The National Universities Commission (NUC) has warned public universities in the country against abridging the semester following the recent strike that rocked the nation’s university system.
Executive Secretary of NUC, Professor Abubakar Rasheed, who made this known at a media parley on Wednesday in Abuja, said some universities were planning to run a six-week semester to meet up with some of the grounds lost to Academic Staff Union of Universities (ASUU) strike.
He said the Commission had to warn affected vice-chancellors to desist from such as every semester must run its full course of 17 weeks.
“We have met with the vice-chancellors and we gave them a directive never to go back after this strike and cut short the semester and said because there was a strike for eight months, you are now going to run your second semester in four or five weeks, because you are eager to ensure your students complete (their programme on time),” he said.
While saying the Commission would not compromise on quality assurance of degrees being churned out in the country, the NUC boss said universities would not be allowed to act in a way that would compromise the quality of their certificates.
“We redefined a semester to them; that a semester is a 17-weeks period of teaching and examination. Teaching and examination are to last for 17 weeks. So we don’t want any university to go and complete semester in six weeks which many of them were planning to do,” Rasheed said
Speaking on the performance of Nigerian universities in the international ranking, the NUC boss expressed delight that about 12 universities from the country were recently ranked among the best 1000 in the world by Times University Ranking, United Kingdom.
While saying universities in the country are facing challenges that are preventing them from competing favourably with others from developed countries, Rasheed said they are still doing well, adding that many factors are considered in the ranking process.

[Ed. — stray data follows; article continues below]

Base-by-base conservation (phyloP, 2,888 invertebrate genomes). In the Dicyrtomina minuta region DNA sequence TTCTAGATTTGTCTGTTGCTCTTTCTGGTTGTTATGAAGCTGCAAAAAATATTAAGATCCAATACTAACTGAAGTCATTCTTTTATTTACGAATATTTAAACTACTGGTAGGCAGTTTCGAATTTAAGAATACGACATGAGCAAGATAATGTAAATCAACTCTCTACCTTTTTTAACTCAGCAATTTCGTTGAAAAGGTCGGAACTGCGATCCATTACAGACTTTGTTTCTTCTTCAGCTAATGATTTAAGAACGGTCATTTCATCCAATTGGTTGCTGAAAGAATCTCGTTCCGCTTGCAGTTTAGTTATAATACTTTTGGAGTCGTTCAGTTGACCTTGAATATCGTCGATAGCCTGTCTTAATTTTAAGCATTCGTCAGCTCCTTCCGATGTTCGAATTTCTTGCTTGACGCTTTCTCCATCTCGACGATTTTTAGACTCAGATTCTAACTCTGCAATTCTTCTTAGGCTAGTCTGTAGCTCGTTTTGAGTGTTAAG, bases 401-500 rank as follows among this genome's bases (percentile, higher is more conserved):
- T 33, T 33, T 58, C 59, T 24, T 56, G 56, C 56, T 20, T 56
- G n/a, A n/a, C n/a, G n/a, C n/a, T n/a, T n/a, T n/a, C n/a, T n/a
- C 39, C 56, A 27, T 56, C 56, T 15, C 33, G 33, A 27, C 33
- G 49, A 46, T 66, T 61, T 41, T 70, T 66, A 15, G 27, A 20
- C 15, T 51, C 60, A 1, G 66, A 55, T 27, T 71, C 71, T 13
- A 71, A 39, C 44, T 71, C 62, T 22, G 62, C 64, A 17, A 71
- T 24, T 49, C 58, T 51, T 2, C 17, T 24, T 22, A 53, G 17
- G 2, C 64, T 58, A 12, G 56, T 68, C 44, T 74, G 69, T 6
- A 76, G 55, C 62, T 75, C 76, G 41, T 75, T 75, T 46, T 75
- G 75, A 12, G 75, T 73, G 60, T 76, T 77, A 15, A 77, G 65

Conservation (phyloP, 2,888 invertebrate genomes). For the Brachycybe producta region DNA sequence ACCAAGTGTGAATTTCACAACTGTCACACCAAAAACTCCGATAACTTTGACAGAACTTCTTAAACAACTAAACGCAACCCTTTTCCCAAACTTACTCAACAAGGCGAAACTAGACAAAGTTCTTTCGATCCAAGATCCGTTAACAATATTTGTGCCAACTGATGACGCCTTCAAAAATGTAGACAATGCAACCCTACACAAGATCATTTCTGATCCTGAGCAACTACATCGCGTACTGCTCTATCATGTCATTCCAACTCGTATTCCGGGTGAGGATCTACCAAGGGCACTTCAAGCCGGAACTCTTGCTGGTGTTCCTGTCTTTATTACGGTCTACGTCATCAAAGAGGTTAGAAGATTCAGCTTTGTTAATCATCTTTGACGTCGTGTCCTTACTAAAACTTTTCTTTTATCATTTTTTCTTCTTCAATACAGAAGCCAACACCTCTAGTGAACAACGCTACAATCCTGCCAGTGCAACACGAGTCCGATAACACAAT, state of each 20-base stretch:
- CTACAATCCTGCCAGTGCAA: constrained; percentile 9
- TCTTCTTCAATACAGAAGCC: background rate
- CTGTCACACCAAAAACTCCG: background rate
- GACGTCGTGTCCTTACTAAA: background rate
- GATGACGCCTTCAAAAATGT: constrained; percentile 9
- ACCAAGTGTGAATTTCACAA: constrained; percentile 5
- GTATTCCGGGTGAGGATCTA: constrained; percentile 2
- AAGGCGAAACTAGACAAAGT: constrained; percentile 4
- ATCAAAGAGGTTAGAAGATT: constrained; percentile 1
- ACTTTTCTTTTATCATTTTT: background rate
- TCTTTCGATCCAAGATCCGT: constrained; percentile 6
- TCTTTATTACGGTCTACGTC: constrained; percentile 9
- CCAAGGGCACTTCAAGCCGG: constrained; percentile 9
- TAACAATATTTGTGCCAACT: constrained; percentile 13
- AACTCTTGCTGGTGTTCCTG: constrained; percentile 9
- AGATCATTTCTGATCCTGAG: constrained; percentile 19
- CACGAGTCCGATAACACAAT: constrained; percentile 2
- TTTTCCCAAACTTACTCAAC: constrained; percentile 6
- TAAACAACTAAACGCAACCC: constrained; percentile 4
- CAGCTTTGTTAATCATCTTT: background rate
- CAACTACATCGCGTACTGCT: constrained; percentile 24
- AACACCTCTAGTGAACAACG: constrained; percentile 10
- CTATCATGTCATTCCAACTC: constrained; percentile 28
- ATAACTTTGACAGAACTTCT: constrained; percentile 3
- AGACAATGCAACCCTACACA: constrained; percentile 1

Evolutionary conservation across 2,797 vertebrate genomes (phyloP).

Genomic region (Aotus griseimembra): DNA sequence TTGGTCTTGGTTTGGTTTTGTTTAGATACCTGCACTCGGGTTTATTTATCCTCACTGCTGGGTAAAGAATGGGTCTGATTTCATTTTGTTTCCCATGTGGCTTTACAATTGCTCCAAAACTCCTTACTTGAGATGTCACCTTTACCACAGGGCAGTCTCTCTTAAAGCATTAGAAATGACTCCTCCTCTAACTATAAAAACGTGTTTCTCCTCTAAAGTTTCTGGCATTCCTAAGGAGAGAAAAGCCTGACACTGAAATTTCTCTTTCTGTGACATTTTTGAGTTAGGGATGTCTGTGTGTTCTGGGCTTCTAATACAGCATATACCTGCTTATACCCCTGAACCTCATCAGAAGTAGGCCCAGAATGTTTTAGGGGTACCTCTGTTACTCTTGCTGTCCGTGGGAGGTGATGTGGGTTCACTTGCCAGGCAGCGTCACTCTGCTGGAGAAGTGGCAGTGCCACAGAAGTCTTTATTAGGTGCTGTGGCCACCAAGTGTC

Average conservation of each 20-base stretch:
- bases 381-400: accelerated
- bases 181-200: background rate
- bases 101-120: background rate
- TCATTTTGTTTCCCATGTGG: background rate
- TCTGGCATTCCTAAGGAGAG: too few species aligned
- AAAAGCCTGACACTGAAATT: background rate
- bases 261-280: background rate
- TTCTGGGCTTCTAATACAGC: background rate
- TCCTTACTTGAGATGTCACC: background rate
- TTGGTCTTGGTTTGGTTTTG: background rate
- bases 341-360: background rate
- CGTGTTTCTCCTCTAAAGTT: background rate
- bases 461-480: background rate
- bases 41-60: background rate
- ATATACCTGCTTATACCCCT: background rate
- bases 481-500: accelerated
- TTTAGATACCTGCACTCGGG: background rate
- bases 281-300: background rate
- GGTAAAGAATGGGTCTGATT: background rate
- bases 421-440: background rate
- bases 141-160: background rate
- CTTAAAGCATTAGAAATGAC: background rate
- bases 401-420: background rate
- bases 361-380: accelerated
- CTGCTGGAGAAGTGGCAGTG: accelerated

“It is not that our universities are too bad that they are not doing well in the international ranking. Of course, many of our universities cannot compete with many foreign universities in terms of faculty, in terms of facilities, in terms of security, and ability to attract international students.
“For example one of the key determinants for any university to do well is the number and nationalities of students. From how many countries do you draw your students? If you go to any good university in the UK they will tell you they have students from 150 countries of the world,” he said.
The Executive Secretary, however, expressed confidence in the Professor Peter Okebukola-led committee on the ranking of Nigerian universities, saying the team has continued to engage international bodies to explore areas where Nigerian universities can leverage to improve their rating and international competitiveness.
Speaking further, the NUC boss lamented the attitude of some Nigerian parents who engage in sending their children to mushroom universities mostly in African countries in order to procure quick degree certificates.
Rasheed cited a recent discovery of a university in Uganda, which run its degree programmes for only about six months, with its student population mainly from Nigeria and South Sudan.
On the recent introduction of a new curriculum in the Nigerian University System – core curriculum and minimum academic standards, Rasheed said the development has prompted the unbundling of some academic programmes and the mode of their delivery.
The NUC boss also revealed that since assuming office in 2016, no fewer than 75 universities have been licensed, adding that Nigeria now boasts 220 universities with privately-owned accounting for 111 while states have 59 and the federal 50.